The Mischievousness Of Growing Twin Children

While growing up in the beautiful place of Buganda where people greet Luganda ‘eradde Ssebo, eradde Nyabo”, my twin brother learnt to ride a bicycle earlier than me.

Our father’s bicycle had broken down and the only opportunity for me to learn ridding a bicycle was when Baaba Lutaaya who would always come with a bicycle visited.

Baaba Lutaaya would visit home so often, whenever he would visit, arguments and fights between me and Wasswa would ensue as to who should ride first.

Mother intervened and ruled in my favour that Wasswa should give me a lee way of learning the skills of ridding.

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I took this to be an entitlement even after I had mastered ridding.

One day, at around 6:00 pm when Baaba Lutaaya came, Wasswa argued that I had also learnt and that that privilege of me ridding while he is watching should be discarded.

A physical fight for the bicycle erupted and this time around mother ruled in favour of Wasswa Godfrey. Being omwana owa kasunguyira, I started crying uncontrollably and unceasingly (this was a trait every family member knew about me)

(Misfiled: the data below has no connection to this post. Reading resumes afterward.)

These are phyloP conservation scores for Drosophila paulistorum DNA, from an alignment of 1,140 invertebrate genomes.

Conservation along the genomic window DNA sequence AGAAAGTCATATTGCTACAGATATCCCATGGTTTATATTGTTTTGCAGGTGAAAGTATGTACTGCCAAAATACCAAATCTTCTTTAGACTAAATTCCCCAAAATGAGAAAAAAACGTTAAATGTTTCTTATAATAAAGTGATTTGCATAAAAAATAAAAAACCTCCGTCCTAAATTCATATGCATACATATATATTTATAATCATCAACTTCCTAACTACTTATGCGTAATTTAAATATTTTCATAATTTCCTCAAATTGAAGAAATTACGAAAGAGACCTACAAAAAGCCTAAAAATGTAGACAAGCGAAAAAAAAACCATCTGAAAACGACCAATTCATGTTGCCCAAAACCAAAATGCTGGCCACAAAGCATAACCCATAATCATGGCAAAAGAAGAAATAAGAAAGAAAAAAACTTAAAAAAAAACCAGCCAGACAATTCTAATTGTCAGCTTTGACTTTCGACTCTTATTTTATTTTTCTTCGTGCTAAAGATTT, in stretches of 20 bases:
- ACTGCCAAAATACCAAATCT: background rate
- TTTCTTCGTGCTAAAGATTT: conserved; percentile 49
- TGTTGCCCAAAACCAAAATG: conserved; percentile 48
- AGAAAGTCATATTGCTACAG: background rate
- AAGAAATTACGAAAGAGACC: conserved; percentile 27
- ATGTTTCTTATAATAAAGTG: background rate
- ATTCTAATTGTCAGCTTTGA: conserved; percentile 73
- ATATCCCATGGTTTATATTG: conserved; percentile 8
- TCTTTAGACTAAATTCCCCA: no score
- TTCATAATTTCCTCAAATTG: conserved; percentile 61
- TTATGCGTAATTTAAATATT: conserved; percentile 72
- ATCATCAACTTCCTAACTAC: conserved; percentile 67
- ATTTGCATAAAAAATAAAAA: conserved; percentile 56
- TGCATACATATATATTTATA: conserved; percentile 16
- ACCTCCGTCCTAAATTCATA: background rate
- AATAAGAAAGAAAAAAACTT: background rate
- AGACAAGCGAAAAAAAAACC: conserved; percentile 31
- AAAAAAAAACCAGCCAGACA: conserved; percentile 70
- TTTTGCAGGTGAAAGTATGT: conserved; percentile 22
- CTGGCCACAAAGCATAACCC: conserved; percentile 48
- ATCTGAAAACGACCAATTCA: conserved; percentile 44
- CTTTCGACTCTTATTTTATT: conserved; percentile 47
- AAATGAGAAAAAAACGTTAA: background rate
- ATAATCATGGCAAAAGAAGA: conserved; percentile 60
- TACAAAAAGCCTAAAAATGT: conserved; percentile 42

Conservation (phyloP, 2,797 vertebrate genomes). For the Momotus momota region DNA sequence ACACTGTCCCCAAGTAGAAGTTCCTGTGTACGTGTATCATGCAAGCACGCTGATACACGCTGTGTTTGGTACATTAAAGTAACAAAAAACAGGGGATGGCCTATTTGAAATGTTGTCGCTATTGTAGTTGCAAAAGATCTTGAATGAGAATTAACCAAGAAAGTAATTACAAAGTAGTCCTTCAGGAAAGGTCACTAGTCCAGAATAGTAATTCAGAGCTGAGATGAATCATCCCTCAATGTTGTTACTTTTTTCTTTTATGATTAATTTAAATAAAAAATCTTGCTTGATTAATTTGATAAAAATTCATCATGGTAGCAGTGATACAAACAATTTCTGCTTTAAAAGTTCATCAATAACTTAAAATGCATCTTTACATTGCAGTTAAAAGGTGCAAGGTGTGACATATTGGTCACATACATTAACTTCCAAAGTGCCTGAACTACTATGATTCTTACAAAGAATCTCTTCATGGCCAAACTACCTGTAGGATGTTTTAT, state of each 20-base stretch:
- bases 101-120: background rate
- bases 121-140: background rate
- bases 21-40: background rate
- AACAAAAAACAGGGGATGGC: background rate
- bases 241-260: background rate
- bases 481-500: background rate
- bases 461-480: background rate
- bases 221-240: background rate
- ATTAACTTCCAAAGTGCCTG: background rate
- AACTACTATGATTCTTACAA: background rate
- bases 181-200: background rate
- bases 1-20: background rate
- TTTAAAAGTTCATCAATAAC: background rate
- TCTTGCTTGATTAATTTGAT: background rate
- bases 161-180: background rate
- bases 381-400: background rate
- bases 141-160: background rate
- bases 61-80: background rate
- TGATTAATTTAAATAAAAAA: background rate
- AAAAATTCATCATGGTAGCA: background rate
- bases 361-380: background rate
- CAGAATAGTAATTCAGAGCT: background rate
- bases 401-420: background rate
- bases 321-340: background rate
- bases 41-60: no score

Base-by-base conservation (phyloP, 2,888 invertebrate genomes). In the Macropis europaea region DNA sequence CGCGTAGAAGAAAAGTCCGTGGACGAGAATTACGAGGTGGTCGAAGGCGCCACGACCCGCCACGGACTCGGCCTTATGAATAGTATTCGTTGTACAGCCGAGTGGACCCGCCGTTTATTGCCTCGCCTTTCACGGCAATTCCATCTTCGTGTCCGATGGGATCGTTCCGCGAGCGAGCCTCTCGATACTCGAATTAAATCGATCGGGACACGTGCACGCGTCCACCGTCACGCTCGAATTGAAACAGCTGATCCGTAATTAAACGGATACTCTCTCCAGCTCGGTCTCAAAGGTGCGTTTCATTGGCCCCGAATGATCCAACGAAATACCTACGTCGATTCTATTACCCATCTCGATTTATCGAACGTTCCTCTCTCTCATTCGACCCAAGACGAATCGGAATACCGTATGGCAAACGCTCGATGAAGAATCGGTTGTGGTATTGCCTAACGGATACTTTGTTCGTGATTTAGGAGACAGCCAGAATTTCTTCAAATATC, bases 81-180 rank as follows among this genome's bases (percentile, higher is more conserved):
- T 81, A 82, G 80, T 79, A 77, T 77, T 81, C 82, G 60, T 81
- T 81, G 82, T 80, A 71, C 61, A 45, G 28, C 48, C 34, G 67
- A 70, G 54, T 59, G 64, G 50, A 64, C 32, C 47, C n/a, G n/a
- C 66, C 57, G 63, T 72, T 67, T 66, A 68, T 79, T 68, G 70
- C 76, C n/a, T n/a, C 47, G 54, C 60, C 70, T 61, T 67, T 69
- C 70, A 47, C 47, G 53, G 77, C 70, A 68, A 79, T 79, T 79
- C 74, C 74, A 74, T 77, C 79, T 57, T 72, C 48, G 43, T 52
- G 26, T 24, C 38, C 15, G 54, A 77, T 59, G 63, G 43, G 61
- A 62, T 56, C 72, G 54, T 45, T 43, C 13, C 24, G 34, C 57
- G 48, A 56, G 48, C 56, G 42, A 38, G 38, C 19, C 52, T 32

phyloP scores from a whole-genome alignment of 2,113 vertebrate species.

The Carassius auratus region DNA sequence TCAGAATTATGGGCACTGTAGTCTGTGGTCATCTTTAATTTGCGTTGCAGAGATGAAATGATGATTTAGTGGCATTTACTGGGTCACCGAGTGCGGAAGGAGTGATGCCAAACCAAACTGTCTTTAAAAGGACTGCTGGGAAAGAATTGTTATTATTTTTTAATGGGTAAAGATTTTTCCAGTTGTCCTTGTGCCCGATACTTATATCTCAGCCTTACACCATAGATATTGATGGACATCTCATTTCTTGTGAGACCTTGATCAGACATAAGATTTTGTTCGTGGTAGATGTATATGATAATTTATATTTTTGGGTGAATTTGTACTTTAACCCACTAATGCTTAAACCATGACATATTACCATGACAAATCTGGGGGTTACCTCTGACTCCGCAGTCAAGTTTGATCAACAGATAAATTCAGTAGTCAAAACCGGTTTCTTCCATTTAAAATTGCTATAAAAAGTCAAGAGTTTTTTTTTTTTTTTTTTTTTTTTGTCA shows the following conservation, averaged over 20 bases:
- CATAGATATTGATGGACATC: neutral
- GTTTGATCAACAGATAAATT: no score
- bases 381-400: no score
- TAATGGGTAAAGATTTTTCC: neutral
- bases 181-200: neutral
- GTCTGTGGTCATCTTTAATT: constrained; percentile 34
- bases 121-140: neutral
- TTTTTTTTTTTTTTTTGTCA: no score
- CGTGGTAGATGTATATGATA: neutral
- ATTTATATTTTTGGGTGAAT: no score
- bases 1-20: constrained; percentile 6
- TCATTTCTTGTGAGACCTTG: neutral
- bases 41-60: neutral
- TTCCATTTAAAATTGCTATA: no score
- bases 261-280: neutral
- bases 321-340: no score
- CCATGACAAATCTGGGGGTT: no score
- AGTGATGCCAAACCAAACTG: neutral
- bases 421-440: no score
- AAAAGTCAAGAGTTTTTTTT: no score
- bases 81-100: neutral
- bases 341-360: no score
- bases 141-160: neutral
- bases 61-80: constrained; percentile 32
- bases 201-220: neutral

I cried while walking to the fields across the road and lonely sat in the garden with overgrown bush.

Just as you know what happens next a child’s cry, sleep took the better of me until dusk and night fell.

Meanwhile it dawned on family members that Kato wasn’t in the house. A search started until mother remembered that after the brawl with my twin brother I walked towards the field she followed my footsteps and found me in a deep slumber!

Now if Mr. Snake had wanted to discipline me for invading his stead, I wouldn’t have lived to tell this story of child mischievousness

Chris M. Kato
Wasswa Godfrey

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